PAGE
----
ADS-B Coverage

The coverage of an ADS-B ground receiver is a commonly asked question and serves as a key technical specification. However, while it may seem straightforward, it's actually quite complex. Let's try to break it down in simple terms.

When discussing the coverage of an ADS-B ground receiver, it refers to the radius around the receiver's location. ADS-B signals, whether on the 1090MHz or 978MHz UAT frequency, operate on a line-of-sight principle. The coverage area of an ADS-B ground receiver, or any radio equipment operating on line-of-sight frequencies, is determined by three main factors: transmitter power, receiver sensitivity, and the altitude of the transmitter/receiver (due to the curvature of the Earth). Let's break down each factor individually.

Firstly, let's consider transmitter power. Commercial aircraft use Mode-S transponders with a standard transmitter power of 250W for ADS-B transmission. However, general aviation aircraft and UAVs/drones may use an ADS-B transmitter with transmitter power less than 250W. With the same ADS-B ground receiver installed at the same site and aircraft flying at the same altitude, varying transmitter power can result in different coverage areas, ranging from teens of miles to hundreds of miles.

Next, let's discuss receiver sensitivity. With the same transmitter, the signal power received by the ADS-B ground receiver antenna varies based on the distance between the transmitter and the receiver. A more sensitive ADS-B ground receiver can detect signals from transmitters located farther away, resulting in increased coverage area.

Transmitter is like mouth, receiver is like ear. Just like when person A (transmitter) shouts louder (bigger transmitter power), person B (receiver) can hear person A from a greater distance. And when person B has better hearing (better receiver sensitivity), person B can pick up the sound from even farther away. This illustrates how transmitter power and receiver sensitivity both contribute to the coverage area of an ADS-B ground receiver. 

Then, altitude. In simple terms, when an aircraft flies at a higher altitude, its signals can reach the ADS-B ground receiver over longer distances due to the curvature of the Earth. So, higher-altitude aircraft contribute to expanding the coverage area of the ADS-B ground receiver.

Consider the example illustrated above. When an aircraft flies to position A at an altitude of 1,000 meters, its ADS-B signal can be received by the ADS-B ground receiver antenna, enabling the ADS-B ground receiver to "see" the aircraft. However, when the aircraft moves to position B at the same altitude of 1,000 meters, its signal is obstructed by the Earth, preventing reception by the ADS-B ground receiver antenna, and thus the ADS-B ground receiver cannot "see" the aircraft. Therefore, the ADS-B ground receiver coverage at an altitude of 1,000 meters extends only to the distance from the receiver to position A. Conversely, if the aircraft ascends to position C at an altitude of 2,000 meters, its signal can once again be received by the ADS-B ground receiver antenna, expanding the coverage. This example illustrates that ADS-B coverage varies depending on the altitude of the aircraft.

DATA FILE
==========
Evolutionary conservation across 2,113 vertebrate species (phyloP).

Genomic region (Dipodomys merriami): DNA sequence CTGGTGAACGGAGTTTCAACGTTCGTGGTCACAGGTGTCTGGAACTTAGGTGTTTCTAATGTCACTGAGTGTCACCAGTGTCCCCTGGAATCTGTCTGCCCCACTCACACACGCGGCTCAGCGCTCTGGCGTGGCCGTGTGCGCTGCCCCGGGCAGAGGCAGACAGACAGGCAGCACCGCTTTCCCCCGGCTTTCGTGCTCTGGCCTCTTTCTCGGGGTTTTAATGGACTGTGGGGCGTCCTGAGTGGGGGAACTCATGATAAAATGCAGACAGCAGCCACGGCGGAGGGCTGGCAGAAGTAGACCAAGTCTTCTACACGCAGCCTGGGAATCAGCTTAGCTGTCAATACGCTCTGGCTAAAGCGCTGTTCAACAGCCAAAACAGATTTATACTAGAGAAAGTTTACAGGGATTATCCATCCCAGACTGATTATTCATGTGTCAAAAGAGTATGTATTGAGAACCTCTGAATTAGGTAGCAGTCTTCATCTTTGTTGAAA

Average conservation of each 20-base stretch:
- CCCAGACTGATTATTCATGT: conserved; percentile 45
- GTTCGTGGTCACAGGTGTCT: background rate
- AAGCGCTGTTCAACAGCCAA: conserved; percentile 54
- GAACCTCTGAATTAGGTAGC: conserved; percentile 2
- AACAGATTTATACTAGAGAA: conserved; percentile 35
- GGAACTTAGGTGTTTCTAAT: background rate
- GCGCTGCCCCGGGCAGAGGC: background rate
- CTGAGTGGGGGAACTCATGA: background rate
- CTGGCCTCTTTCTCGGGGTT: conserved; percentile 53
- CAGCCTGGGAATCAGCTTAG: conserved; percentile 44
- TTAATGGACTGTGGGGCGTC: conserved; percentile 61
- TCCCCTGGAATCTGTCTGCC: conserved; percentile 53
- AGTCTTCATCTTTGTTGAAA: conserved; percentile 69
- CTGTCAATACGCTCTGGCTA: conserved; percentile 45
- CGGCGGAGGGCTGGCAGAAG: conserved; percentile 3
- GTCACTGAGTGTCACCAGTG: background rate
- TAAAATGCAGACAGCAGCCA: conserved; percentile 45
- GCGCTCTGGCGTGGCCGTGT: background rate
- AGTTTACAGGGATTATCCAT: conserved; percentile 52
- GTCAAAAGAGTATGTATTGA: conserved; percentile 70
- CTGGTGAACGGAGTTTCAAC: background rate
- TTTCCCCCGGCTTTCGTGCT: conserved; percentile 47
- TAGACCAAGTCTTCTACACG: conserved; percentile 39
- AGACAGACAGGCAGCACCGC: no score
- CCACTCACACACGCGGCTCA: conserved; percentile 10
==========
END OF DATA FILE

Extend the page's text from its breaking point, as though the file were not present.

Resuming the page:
Applying the same principle, installing the ADS-B ground receiver antenna at a higher elevation further enhances coverage, allowing the ADS-B ground receiver to detect signals from a wider area.

There’re some other issues that would affect ADS-B ground receiver coverage. Close frequency interference can disrupt the reception of ADS-B signals, especially if there are other radio devices operating nearby on similar frequencies. Additionally, the length of the cable connecting the ADS-B ground receiver antenna with the receiver itself is crucial. Longer cables can introduce signal loss, diminishing the receiver's ability to capture ADS-B signals effectively. Therefore, it's essential to minimize interference and ensure optimal cable length to maximize ADS-B ground receiver coverage.

While ADS-B signals primarily operate on a line-of-sight principle, there can be instances where signals are reflected and still reach the ADS-B ground receiver antenna. These reflections might occur due to various atmospheric conditions or surface features that can bounce the signal towards the receiver. As a result, even in scenarios where direct line-of-sight communication is obstructed, ADS-B receivers may still detect and capture signals through reflection, extending the effective coverage area to some extent.


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